Seeing these practices and the relentlessly promotional quality that quite a few of these blogs emit, and I draw a connection. Perhaps I am connecting the dots incorrectly. Perhaps the free ARCs do not cause the shilling nature. I’ve not done any study on the matter. But my anecdotal experience of reading blogs that seek out or accept a level of ARCs is that they do not appear to be giving their honest opinion.

A few review copies here and there don’t worry me. Also, if the site is popular enough, they’ll get their review copies whether or not they write positive stuff. When it’s a middle popularity site, then I wonder about independence.

Why do I accept them? Well, for one, I get so few that I’m not really worried about my own independence. Second, my reviews of books I did get ARCs for were generally negative, and sometimes harshly negative. I certainly didn’t hold back. Nevertheless, I semi-quietly changed my policy last month just to make sure. I’ll continue to accept review copies, but I now will donate the equivalent cost to charity (the A.L.S.A. to be specific). Now, if someone else doesn’t trust my book writings because I accept these ARCs, I totally understand.

As to taking money for reviews from publishers/authors/publicists, while Kirkus Reviews has the organizational gravitas and knowledge to insure that accepting a sponsored review doesn’t compromise its integrity, a blogger does not. I’m not sure I trust Kirkus for that matter. When an individual gets paid for a review, he/she is beholden to the editorial vision of the entity that paid. If it’s someone with a vested interest in seeing the book sell, I don’t trust the review to be honest. You don’t go into a bookstore and see books in the staff recs section that are anti-recs (well, not usually at least). Generally, a blogger who charges for their reviews won’t get business if they are writing bad things. Someone might pay for a BoingBoing review even knowing ahead of time it’s negative, cause that’ll push sales no matter what they say. But not Joe Schmo blogger.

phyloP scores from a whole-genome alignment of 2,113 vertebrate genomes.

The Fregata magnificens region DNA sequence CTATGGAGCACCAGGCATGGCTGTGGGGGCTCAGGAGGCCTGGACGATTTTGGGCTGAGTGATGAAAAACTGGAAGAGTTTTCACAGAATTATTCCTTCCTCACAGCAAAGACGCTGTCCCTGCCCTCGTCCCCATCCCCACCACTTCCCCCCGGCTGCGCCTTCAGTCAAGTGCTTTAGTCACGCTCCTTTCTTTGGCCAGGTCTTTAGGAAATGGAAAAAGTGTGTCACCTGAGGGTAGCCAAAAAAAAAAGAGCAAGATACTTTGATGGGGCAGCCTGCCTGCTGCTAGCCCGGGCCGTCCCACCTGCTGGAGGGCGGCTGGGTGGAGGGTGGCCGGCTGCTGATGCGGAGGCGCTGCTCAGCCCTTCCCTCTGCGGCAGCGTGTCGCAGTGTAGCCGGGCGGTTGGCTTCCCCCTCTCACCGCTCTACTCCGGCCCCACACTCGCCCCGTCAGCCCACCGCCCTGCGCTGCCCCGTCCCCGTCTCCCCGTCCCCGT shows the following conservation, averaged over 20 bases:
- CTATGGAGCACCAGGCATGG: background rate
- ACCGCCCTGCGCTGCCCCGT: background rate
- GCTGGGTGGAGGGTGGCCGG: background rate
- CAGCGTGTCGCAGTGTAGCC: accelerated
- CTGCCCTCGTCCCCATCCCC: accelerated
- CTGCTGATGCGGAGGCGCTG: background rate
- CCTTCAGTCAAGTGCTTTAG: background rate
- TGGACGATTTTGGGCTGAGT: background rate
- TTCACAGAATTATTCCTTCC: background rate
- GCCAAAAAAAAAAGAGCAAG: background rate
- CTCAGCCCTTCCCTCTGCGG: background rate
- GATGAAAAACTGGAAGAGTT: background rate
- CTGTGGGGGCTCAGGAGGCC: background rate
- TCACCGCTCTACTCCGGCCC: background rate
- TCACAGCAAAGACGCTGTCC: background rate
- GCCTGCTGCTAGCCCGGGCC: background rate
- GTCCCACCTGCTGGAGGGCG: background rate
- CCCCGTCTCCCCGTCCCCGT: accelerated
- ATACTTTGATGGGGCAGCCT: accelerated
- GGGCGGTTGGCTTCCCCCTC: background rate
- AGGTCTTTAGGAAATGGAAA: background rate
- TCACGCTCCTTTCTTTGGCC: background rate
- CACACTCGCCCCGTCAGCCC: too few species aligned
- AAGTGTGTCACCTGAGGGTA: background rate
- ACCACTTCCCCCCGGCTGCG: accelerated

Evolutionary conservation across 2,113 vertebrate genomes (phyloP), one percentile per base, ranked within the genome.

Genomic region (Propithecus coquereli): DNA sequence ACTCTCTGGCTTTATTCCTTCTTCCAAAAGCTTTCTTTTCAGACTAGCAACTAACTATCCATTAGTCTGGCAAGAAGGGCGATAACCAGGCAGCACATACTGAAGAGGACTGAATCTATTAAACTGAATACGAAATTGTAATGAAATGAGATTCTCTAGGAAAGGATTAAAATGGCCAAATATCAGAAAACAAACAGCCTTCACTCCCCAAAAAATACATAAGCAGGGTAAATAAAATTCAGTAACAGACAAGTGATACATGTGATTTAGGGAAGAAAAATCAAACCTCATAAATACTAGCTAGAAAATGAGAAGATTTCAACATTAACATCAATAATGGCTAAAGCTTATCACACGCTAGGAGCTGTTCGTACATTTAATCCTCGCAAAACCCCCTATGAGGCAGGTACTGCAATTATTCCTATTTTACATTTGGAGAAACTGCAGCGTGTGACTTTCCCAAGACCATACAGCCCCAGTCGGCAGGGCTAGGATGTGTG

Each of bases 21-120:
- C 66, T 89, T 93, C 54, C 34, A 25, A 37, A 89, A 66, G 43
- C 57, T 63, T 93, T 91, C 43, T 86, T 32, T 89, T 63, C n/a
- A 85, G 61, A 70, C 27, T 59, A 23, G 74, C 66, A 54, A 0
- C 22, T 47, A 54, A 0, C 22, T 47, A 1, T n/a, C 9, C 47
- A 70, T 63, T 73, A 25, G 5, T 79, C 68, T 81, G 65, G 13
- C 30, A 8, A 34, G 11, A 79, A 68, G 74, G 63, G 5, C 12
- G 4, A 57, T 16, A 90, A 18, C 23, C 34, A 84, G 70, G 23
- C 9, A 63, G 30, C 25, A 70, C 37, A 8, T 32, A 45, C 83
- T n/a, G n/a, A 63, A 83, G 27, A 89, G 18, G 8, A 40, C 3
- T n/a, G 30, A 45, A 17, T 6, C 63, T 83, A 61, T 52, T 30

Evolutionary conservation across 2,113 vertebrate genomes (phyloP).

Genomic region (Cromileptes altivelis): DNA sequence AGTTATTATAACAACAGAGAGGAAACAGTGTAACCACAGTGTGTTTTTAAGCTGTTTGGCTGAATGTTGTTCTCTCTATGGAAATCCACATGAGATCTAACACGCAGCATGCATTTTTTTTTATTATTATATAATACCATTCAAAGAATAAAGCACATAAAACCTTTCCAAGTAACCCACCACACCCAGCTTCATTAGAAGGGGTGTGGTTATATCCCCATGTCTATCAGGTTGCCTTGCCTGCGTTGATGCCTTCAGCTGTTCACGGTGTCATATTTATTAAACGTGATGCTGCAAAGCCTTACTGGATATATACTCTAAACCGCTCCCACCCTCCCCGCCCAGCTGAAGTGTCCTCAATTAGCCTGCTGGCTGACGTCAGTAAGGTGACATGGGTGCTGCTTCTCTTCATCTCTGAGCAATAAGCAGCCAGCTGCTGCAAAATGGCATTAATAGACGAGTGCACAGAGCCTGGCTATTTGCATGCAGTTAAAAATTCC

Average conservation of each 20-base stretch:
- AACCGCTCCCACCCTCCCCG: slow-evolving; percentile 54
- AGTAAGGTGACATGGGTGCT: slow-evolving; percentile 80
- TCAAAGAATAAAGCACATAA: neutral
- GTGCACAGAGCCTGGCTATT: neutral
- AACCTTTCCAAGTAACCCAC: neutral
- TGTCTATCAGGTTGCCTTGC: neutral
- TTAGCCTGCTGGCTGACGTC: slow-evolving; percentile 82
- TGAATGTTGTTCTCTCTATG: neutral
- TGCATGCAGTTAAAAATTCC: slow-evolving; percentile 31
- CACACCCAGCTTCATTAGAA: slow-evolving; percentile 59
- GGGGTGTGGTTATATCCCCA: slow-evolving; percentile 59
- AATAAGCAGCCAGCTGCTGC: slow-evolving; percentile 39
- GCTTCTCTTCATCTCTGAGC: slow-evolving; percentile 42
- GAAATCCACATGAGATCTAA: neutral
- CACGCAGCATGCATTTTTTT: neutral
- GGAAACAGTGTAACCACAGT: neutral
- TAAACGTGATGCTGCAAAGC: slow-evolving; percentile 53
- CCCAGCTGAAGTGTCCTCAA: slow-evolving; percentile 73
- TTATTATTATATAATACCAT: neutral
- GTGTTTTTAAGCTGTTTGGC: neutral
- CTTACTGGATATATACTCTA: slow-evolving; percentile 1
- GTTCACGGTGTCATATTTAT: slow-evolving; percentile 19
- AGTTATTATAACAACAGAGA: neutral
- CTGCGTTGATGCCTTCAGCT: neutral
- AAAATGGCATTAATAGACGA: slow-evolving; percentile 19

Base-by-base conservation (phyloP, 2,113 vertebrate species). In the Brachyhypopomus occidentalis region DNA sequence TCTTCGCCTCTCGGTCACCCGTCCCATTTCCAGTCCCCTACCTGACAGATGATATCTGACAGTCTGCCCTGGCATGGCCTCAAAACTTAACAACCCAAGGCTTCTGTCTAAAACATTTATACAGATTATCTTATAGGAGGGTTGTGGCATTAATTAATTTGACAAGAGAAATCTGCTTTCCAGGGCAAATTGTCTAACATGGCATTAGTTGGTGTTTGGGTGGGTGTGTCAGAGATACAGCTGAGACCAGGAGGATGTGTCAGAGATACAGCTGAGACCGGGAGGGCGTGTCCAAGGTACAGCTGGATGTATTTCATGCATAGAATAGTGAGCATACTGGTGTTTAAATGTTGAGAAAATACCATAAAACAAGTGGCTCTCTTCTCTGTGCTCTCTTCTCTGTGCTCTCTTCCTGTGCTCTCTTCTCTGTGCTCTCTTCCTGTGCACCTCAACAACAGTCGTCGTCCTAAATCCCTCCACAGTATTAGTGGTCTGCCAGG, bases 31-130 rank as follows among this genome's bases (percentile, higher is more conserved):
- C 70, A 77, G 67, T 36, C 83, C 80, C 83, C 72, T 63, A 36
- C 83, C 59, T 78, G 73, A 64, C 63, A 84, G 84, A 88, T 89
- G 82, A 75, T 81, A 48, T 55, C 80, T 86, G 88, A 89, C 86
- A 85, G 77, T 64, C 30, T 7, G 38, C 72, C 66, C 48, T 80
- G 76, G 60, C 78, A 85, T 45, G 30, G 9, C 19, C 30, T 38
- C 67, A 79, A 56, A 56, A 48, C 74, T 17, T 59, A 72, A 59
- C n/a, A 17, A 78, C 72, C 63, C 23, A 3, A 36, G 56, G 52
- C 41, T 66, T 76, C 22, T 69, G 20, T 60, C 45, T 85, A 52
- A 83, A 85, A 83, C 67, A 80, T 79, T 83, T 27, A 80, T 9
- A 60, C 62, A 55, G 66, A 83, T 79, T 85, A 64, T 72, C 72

Ads? I haven’t given them much thought. My quick off the cuff thing there is that ads are less an issue, depending on how they are sold. AdWords, for instance. You don’t get to pick and choose what ads appear. That functions much like the traditional newspaper separation between the editorial and advertising departments. The writers don’t sell ads. The ad salesmen don’t write editorial copy.